WEST LAFAYETTE, Ind. - Tim Brown’s Heisman Trophy had roughly 3½ years to accumulate dust by the time Theo Riddick came roaring into the world.
The Notre Dame junior wide receiver and aspiring returnman admits he hasn’t seen much of Brown, a Hall of Fame receiver and returnman, live or recorded, in the 20 years since.
“I did hear he was a great player,” Riddick offered.
If Riddick TiVos his next game, he’ll get a chance to hear what Brown thinks of his game.
Brown will be the analyst for ESPN 3D’s telecast of Saturday night’s clash between his alma mater, Notre Dame (2-2), and Big Ten Leaders Division member Purdue (2-1) at Ross-Ade Stadium.
ESPN actually has two completely different crews and announcing teams for the game. Brad Nessler and Todd Blackledge will preside over the 2D telecast that most of the college football world will see.
Brown and Dave Lamont will don their 3D glasses and provide the soundtrack for the select part of the population that has invested in a 3D TV set.
“Pretty much everybody working in the production truck and everybody in the booth wear the 3D glasses too,” said Phil Orlins, coordinator producer for ESPN 3D. “You need to see what you’re sending home to the viewers.”
It won’t be the 45-year-old Brown’s first 3D assignment by any means, but it will be his first time breaking down Notre Dame.
“It’s been a blast, man,” Brown said of his ESPN assignments “I’m having the opportunity to talk to some of these kids when I go to some of these cities. So for that alone, I could tell ESPN they don’t have to pay me, but they might listen to me. I mean, I would be sitting at home talking to the TV anyway.
“The hardest part about doing this game is saying ‘they’ and not ‘we’ when I’m talking about Notre Dame. I have no idea how good I’ll be at that, so we’ll see what happens.”
As Brown delved into his research, Notre Dame’s defense is what has impressed him the most. Its special teams has been the disappointment. The nation’s worst 15 giveaways have been the most baffling.
“You would expect that of a team maybe in its first year with a new coach,” he said. “But it doesn’t make any sense that it’s happening in year two. If they can get that out of their game, they have a chance to be pretty good.”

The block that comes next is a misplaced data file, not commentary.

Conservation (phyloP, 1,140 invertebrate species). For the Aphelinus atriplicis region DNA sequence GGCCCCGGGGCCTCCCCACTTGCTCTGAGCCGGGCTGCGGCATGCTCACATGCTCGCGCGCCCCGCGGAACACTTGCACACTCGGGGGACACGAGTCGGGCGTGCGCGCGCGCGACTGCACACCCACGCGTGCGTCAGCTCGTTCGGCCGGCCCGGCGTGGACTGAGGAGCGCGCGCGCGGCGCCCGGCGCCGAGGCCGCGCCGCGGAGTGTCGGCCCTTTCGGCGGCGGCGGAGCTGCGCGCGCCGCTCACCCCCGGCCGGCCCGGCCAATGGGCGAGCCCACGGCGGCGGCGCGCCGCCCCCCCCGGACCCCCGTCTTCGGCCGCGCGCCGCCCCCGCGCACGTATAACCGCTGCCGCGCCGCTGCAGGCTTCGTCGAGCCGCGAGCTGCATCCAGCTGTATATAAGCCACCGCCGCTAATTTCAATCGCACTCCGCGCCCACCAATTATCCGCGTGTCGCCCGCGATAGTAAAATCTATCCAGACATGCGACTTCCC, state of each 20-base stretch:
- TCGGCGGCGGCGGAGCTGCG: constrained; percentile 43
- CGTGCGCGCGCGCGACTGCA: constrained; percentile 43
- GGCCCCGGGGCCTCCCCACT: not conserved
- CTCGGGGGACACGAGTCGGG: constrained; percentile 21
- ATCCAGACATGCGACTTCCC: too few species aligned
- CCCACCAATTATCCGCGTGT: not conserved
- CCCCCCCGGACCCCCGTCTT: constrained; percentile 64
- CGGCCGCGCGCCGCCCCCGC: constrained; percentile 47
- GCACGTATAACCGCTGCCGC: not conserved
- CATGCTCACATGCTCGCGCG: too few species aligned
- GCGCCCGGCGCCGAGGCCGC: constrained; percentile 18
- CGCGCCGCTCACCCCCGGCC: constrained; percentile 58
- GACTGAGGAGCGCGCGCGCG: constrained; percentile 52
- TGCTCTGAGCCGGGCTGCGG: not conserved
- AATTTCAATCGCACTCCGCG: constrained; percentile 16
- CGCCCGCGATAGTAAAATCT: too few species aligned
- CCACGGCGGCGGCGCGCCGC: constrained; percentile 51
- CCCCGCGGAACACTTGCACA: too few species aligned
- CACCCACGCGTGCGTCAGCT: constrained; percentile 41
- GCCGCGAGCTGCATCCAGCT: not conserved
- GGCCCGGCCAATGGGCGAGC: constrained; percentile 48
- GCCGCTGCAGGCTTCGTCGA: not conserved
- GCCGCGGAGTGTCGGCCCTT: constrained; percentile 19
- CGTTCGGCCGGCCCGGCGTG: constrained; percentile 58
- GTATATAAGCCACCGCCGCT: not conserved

As far as the return game, Kelly reiterated this week that he still believes Riddick can be explosive in that area and is working with the junior to get him back involved - eventually.
Riddick was taken off punt returns after fumbling a pair of them in ND’s 23-20 season-opening loss to South Florida on Sept. 3 and was replaced by senior John Goodman. The Irish have totaled six punt return yards in four games this season.
Riddick lost the kickoff return job a week later after the 35-31 loss at Michigan in which he looked less-than-sure-handed at times.
“If it happens, it happens,” Riddick said about returning to return duty. “When it does, I’ll be ready.”
Brown, whose proficiency in kickoff and punt returns helped deliver to him the 1987 Heisman, said the two jobs require completely different skill sets.
“To be a strong punt returner, you have to accept your going to get hit right about the time you catch the ball,” he said. “But knowing it and thinking about it are two different things. You can’t be thinking about it, or you’re done.
“Then you’ve got to make a move and try to find a crease.”
Brown, who averaged 11.8 yards per return during his Heisman run with three TDs, considers kickoff returns the tougher and more dangerous job.
“You don’t have people on top of you when you catch it,” he said. “But once you start running with the ball, people are flying at you like a head-on collision, and they’re generally bigger than me. So I would try to take a path where they could only get a glancing hit, not head-on.”